Papaw used to sit for hours

It’s days like today when I think I know what my Papaw went through. He was my grandpa, my mom’s dad, and though never diagnosed professionally, had serious depression. He would sit at the kitchen table for hours – most of the day, most days – and not speak to anyone. He could go days without more than briefly grunted answers to my cheery grandma’s questions regarding meals. He’d sit and sit and sit.

I used to stay with my grandparents often. Weekends, stretches of days, or week-long visits during summer. When I was very young, grandma (a decade younger than Papaw), was still working and so I was left with my papaw till she got home from the factory. Papaw mostly just let me go play and do whatever I wanted; they lived in a converted one room schoolhouse, surrounded by fields and approached by a gravel road that was oil sprayed once or twice every year to keep down the dust.

Growing up an only child kept me imaginative. I loved staying at Grandma and Papaw’s. I made Hot Wheels roads in their gravel drive, found toads to play with, and always had time to draw. There were two rules: No going up the ladder in their small barn, and no going on the disused front porch for fear I’d fall through the rotten boards. I, of course, would creep around both when I was sure I wouldn’t get caught; what kid wouldn’t?

Papaw had his better times. When those lighter moods would strike, we’d sit and have Etch-a-Sketch drawing competitions (which often started with complicated brick walls and moving to the challenge of circle drawings), solve Rubik’s Cubes (he was so good at those!), and do jigsaw puzzles. We’d also read, do crosswords and word searches, and occasionally listen to baseball games on the radio. Sometimes, if he was feeling particularly good, we’d get in his old pickup truck and go grocery shopping.

We always got along perfectly; I knew when to leave him alone, and he me. We had nicknames too: I was Sharkey, and he was Murph. I can’t recall where Murph came from, but mine was because I was on a Myrtle Beach vacation with my mom and dad, merrily building a sand castle, when the whole rest of the beach rushed to the water’s edge shouting about a shark. No matter how loudly I was summoned to have a look at the nearly beached creature, I was deeply hyper-focusing on my castle building task. I missed the whole thing. (I now know this was an early instance of ADHD.) So, Papaw called me Shark(e)y – which he spelled with an ‘e’ and that’s fine by me.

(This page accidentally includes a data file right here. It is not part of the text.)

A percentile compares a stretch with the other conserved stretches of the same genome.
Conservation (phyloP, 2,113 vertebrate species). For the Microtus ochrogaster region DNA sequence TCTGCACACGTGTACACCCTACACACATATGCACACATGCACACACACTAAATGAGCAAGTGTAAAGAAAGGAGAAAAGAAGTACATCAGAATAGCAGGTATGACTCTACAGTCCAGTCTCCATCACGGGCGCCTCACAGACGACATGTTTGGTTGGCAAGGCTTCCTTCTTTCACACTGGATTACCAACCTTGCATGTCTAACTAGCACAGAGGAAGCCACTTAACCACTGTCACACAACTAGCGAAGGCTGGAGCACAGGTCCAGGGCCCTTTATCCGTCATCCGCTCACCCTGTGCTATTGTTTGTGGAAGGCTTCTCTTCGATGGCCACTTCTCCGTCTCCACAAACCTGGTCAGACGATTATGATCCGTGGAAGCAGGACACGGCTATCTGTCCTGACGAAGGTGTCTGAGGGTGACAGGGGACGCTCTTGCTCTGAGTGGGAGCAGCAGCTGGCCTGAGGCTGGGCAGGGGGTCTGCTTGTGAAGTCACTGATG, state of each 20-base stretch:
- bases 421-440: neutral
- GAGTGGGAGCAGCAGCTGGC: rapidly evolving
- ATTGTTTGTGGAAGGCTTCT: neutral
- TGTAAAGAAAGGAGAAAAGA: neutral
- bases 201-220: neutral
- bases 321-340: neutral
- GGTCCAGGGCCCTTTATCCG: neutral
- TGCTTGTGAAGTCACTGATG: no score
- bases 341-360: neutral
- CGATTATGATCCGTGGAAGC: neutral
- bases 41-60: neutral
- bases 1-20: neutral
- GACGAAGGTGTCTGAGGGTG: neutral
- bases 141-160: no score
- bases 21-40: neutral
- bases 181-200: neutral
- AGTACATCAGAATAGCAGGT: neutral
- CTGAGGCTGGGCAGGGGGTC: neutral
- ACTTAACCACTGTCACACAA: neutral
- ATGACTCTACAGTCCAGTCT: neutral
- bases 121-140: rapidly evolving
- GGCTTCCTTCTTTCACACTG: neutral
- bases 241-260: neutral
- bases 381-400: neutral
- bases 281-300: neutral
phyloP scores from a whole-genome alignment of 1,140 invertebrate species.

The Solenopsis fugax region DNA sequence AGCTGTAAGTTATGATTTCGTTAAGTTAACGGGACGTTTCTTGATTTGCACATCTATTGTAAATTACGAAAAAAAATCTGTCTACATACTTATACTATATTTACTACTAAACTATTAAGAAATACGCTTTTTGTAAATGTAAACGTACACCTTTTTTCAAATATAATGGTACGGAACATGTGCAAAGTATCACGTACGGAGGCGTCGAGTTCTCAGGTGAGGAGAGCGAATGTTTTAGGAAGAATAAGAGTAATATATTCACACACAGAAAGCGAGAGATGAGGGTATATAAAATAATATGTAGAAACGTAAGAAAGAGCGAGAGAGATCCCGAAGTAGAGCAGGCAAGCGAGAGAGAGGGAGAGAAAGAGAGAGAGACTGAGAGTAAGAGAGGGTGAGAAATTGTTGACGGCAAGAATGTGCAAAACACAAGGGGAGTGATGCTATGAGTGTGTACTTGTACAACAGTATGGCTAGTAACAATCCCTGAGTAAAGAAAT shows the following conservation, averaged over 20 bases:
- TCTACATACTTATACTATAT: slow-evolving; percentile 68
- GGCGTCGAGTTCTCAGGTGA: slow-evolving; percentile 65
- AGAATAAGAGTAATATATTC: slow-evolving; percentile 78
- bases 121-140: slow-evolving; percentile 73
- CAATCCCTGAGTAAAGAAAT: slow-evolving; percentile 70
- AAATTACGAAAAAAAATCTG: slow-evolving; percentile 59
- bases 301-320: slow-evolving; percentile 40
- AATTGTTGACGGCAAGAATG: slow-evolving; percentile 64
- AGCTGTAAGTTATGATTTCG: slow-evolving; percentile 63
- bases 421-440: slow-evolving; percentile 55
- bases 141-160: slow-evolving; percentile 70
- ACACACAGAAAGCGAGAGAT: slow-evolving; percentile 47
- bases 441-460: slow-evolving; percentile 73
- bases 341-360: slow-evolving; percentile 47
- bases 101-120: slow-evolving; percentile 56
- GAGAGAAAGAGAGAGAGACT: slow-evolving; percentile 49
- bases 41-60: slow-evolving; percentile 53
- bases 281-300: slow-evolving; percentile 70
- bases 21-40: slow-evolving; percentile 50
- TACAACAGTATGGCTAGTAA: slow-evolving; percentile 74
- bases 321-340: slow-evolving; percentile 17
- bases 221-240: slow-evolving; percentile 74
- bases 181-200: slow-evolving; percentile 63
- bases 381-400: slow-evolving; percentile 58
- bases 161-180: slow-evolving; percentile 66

Papaw – born: Silas Garfield Clapp – never saw a doctor or dentist in his life until his deathbed in a hospital. He was born at home, and I wish he’d had the option to die there too. No psychiatrist had ever had a crack at him, and so it’s only my family that knows how deeply depressed he was. My mother had it as bipolar. I have it as bipolar tendencies with dominant ADHD. Every generation evolved a little. Every generation suffering.

It’s no secret that I’ve struggled with depression for decades, but even more acutely after the death of my mom in 2010. I come up for air when I can, but I am sitting here typing this because I don’t know what else to do today. I’ve done some work, I’ve cried, and I’ve sat still just like Papaw.

I take medication for my ADHD but not for depression. In the past (in the US) I was on a different medication and my Attention Deficit Hyperactivity Disorder and that management kept depression away, mostly. The available medicine here in the UK is less effective, but still helps the ADHD. The difference, however, means that fighting depression is much more difficult. Add that to mourning, a divorce, and trying to make a living as an artist and you can perhaps see why I struggle.